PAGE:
“Primitive Parametric” exhibit opening in Charlotte


An exhibit that I collaborated on had a soft opening this past Monday (the 14th). The show, entitled “Primitive Parametric: Biology as Architectural Catalyst” investigates the formal and cultural meaning of biological metaphors in design from the nineteenth century to the present. The subject of this show grew from my own interests in the cultural implications of contemporary biology more generally, especially the essentialism that is (often unintentionally) projected onto the findings of the Human Genome Project.

You can find a brief description of the show here. I will post a copy of the introductory essay that was printed for the show in a future post. To tie you over, here are a few images of our progress in getting the show ready for public viewing.

Postcard (front)photo photo-2 image-3 image-1 photo-1Semper poster 1Semper_four element

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About cldavisii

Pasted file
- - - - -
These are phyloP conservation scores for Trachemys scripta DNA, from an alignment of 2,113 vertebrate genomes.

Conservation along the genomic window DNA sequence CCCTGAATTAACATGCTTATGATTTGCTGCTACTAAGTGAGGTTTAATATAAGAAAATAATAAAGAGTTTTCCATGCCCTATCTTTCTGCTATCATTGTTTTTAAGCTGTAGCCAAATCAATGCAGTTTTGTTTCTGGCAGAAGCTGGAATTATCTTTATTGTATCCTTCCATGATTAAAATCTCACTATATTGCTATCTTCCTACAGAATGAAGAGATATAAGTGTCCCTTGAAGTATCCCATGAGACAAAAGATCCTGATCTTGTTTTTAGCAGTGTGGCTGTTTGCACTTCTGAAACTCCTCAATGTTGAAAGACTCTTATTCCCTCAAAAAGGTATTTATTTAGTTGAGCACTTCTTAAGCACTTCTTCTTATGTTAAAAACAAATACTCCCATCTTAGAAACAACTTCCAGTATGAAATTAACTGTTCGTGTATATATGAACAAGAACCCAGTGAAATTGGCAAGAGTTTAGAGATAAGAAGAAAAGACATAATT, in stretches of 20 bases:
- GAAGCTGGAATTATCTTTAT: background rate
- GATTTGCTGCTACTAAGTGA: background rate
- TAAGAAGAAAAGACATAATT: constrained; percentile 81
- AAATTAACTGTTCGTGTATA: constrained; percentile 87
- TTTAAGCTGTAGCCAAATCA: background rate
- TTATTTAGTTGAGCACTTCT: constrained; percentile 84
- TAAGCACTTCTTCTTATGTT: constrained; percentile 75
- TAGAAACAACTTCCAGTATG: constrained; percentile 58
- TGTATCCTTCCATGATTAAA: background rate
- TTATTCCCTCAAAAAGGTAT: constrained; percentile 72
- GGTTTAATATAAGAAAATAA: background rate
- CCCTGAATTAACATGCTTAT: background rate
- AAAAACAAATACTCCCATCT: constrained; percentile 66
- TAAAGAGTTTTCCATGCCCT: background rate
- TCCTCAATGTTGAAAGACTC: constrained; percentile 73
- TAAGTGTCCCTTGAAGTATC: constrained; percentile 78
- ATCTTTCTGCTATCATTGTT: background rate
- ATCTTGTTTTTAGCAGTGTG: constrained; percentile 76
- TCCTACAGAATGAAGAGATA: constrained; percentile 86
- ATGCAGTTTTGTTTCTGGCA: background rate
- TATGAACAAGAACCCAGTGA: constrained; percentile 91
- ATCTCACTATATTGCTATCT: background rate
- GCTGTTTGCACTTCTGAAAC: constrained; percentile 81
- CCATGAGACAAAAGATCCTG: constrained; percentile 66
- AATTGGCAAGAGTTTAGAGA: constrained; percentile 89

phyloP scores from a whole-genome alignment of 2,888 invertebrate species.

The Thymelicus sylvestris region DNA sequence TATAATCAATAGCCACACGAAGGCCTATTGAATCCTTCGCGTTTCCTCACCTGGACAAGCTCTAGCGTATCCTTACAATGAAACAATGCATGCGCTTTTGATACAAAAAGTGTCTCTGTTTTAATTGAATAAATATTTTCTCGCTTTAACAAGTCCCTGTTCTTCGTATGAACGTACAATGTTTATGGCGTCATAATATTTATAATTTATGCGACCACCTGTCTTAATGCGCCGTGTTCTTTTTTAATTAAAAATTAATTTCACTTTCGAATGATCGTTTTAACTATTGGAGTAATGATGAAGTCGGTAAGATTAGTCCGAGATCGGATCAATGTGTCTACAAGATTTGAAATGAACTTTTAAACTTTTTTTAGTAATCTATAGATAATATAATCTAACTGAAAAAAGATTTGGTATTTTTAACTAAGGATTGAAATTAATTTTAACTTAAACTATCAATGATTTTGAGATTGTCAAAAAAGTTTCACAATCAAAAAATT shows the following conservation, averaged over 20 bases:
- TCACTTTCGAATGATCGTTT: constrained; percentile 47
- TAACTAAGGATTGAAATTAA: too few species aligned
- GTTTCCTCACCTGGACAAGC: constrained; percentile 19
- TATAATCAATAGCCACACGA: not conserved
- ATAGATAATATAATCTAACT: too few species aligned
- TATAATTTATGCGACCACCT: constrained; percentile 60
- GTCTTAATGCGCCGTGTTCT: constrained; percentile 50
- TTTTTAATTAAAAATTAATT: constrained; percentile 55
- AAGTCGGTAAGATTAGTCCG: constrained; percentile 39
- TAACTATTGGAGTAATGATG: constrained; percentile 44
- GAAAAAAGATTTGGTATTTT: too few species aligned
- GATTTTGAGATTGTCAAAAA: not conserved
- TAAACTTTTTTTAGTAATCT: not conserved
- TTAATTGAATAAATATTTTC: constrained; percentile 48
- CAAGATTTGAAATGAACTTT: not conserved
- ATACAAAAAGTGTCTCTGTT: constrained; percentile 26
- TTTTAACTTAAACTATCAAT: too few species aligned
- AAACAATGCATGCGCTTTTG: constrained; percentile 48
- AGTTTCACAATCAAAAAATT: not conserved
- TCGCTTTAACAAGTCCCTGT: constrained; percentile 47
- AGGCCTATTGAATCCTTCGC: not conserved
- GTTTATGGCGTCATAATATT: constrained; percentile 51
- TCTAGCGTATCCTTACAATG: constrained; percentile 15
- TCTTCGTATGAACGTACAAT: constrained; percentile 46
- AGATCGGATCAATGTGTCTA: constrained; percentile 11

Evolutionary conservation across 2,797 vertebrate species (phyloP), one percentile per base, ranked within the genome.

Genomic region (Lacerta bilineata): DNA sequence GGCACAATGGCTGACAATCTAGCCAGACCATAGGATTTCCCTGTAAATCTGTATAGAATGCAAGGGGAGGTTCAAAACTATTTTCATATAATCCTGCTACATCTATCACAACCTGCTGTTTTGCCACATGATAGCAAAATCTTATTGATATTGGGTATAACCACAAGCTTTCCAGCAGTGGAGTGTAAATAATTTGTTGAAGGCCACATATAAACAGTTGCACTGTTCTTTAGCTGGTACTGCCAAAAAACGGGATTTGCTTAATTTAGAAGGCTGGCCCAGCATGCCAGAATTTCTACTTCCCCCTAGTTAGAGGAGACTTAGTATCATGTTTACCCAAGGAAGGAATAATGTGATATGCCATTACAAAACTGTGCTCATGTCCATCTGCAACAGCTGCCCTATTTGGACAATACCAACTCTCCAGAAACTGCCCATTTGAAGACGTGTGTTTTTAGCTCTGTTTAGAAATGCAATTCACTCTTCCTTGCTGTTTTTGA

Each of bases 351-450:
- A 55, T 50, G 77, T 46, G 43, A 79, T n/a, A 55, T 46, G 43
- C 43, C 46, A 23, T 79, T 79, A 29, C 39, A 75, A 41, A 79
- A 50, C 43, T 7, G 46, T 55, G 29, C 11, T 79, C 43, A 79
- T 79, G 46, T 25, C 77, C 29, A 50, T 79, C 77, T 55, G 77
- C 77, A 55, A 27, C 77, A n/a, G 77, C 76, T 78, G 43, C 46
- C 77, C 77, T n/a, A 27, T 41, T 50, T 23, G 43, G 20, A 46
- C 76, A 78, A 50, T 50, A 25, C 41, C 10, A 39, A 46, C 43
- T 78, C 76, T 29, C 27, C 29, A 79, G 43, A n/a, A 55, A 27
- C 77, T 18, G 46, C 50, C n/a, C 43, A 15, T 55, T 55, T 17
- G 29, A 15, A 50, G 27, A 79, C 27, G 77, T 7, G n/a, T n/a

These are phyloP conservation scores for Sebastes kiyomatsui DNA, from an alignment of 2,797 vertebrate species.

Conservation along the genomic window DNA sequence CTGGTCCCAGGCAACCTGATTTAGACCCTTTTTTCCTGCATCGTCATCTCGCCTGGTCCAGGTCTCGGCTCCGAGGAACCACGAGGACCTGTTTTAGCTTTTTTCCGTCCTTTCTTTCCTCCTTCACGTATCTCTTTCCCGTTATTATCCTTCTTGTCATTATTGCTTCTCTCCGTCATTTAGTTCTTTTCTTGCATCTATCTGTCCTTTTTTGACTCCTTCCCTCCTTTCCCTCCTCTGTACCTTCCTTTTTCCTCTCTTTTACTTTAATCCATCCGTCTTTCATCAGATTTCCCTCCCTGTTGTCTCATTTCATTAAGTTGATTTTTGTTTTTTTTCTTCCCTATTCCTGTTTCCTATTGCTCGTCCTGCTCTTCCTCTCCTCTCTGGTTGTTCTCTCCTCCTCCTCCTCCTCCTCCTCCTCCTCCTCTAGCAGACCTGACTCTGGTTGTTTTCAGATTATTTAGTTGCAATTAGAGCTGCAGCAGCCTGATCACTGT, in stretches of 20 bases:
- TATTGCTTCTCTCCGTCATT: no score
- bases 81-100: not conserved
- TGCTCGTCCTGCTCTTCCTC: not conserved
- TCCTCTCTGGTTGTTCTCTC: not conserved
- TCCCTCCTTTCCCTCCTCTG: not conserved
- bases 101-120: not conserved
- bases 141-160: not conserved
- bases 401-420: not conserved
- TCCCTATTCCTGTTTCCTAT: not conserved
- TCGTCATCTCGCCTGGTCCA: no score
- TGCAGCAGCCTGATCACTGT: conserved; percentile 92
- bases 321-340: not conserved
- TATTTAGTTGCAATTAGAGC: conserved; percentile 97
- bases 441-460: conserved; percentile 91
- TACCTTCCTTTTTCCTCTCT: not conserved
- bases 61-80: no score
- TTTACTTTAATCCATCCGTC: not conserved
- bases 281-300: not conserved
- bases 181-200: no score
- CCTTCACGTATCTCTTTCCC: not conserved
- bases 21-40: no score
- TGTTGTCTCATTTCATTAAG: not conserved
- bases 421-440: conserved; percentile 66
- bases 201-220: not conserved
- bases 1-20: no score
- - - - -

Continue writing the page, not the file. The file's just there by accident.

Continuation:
Charles Davis is an Assistant Professor of Architecture History at the University at Buffalo. He has a PhD in Architecture from the University of Pennsylvania and a M.Arch from the State University of New York at Buffalo. His specialization is the role of racial discourses in modern architectural style debates, including the ways that organic concepts of form allowed designers to invest buildings with racial and ethnic characters. In addition to maintaining this blog, his academic research and books reviews can be found in journals such as Architecture Research Quarterly (arq), the Journal of the Society of Architectural Historians, Harvard Design Magazine, Append-x and VIA. He is co-editor of Diversity and Design: Understanding Hidden consequences (Routledge: 2015), a volume of fifteen case studies examining the influence of diversity of contemporary design. His dissertation research will be published in an upcoming monograph entitled Building Character: the Racial Politics of Modern Architectural Style (University of Pittsburgh Press).